Should Michigan emulate Portugal’s drug policy?

Thursday, October 22, 2020 - 3:17pm

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Despite the United States’ government spending an estimated $47 billion and arresting 1,654,282 in 2019 for drug-related crimes, the war on drugs represents a colossal failure and a poor investment for American society. As American politicians pursue policies rooted in populism and ignore facts, addiction and other drug-related health issues, these problems all continue to worsen.

In Michigan alone, about seven people die each day from drug overdoses, with about 78% of those being due to opioid use. Those who are not dying suffer from addiction and face both barriers to treatment and counterproductive penalties through the criminal justice system, with fines of up to $1 million or life sentences for schedule I and II substances. 

Despite the increase in harsh penalties in recent decades, more imprisonment has not been proven to reduce drug problems, according to a recent brief from the Pew Research Center. If imprisonment were an effective method, we would see a strong relationship between stricter drug policies and decreases in drug-related crime. However, no such relationship has been shown to exist in any state.

Still, in 2017, there were 12,930 people in Michigan’s criminal justice system for drug-related offenses. In the U.S., about 45,00 people are incarcerated on any given day for nonviolent drug offenses. As local, state and national resources are being diverted to counterproductive policies like imprisonment, they are being taken away from programs proven to help. 

If the goal is to reduce harm while ensuring public safety, we need to shift our perspectives to reflect the fact that drug use is not going away anytime soon. We should reform our policies so that they are based on research and designed for maximum effectiveness, not retribution. 

As a case study, Portugal stands out as a nation that has perhaps come closest to solving the problem. With the lowest drug-related death rate in Europe, Portugal has seen a death toll of less than 100 people each year for the past 12 years, compared to more than 67,300 in the U.S. in 2018. In 2001, following a severe drug problem in the ’90s and a long era of authoritarian control and tight drug restrictions, Portugal became the first nation to decriminalize all drugs. Since then, it has seen overdose, HIV infection, drug-related crime and incarceration rates decrease dramatically. 

Because of its progressive approach, Portugal has been praised worldwide as a leader in progressive drug policy in recent years. But how well this could work in other places, like Michigan, would need to be discussed thoroughly before any kind of implementation takes place. While there are countries like Norway currently following Portugal’s example to reform their own drug laws, Portugal’s plan is not a cure-all for drug problems — its true success remains controversial among some researchers.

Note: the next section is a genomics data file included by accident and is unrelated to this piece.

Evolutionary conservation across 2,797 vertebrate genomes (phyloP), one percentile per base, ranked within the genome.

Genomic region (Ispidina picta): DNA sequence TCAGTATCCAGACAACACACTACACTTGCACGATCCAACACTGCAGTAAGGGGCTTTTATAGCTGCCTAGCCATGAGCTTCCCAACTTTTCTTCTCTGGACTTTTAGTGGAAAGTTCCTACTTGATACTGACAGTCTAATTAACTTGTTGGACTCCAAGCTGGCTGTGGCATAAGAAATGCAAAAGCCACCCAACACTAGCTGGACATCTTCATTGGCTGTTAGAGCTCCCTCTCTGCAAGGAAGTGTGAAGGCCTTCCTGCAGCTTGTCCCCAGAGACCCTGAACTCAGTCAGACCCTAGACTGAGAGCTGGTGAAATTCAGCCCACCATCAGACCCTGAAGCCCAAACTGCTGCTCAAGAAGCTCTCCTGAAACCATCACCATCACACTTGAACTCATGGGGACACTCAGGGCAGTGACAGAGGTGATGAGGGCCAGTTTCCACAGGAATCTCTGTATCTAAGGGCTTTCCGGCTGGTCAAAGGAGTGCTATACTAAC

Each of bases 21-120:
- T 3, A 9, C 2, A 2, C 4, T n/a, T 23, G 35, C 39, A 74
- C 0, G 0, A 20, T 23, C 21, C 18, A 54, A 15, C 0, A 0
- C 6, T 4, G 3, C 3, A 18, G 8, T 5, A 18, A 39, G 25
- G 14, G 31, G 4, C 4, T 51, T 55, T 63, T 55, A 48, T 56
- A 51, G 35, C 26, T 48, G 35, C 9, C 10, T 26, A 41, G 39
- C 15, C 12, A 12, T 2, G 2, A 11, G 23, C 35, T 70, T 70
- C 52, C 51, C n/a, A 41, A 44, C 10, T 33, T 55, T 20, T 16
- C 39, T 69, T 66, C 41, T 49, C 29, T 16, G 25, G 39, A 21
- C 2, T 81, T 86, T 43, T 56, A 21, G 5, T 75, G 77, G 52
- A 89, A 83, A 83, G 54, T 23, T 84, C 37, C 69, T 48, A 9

Addiction and other drug-related problems in Portugal, despite significant improvement, have not been eliminated entirely. But still, despite the fact that there certainly could be a number of confounding factors contributing to Portugal’s success, after nearly 20 years of decriminalization, there is no pressing political discussion to reverse their new policies.

What is clear is that if resources were diverted from prohibition to harm reduction, it would free up funds to spend on other more efficient, research-based programs proven to reduce drug-related problems. Syringe exchange programs, for example, have been shown to not only reduce HIV and HCV rates by 50%, and would also save American taxpayers at least $6 on preventative HIV costs for every $1 spent. Despite the evidence, current propositions by our leaders are often populist.

On the upside, presidential democratic nominee Joe Biden recently expressed support for police reform and rehabilitation over imprisonment. Though this idea does represent a mid-election shift in policy, it stands in contrast to the Trump administration’s implementation of enhanced counter-narcotic efforts and praise for leaders who have used the death penalty against drug users.

At the state level, Michigan Gov. Gretchen Whitmer recently announced $80 million in federal funding to be devoted to the opioid crisis, with an emphasis on prevention, treatment and harm reduction methods.  Along with Whitmer’s recent efforts to grant expungement for low-level marijuana charges, these measures represent a major step in Michigan’s progress toward the implementation of evidence-based policies. However, Michigan’s problematic prohibition and incarceration policies still remain in place, despite lacking evidence for reducing harm related to drugs.

While it appears some national attitudes and those of our top leaders are beginning to change, the drug war still has a way to go in terms of its approach and effectiveness in reducing harm. Whatever the outcome is of the upcoming election, it will be important that as citizens, we continue to take issue with policies that are ineffective and unjust. From the local to the national level, if the war on drugs is not serving our communities and producing the greatest benefits for our society, it will be necessary that we consider new approaches that do.

Lily Cesario can be reached at lcesario@umich.edu


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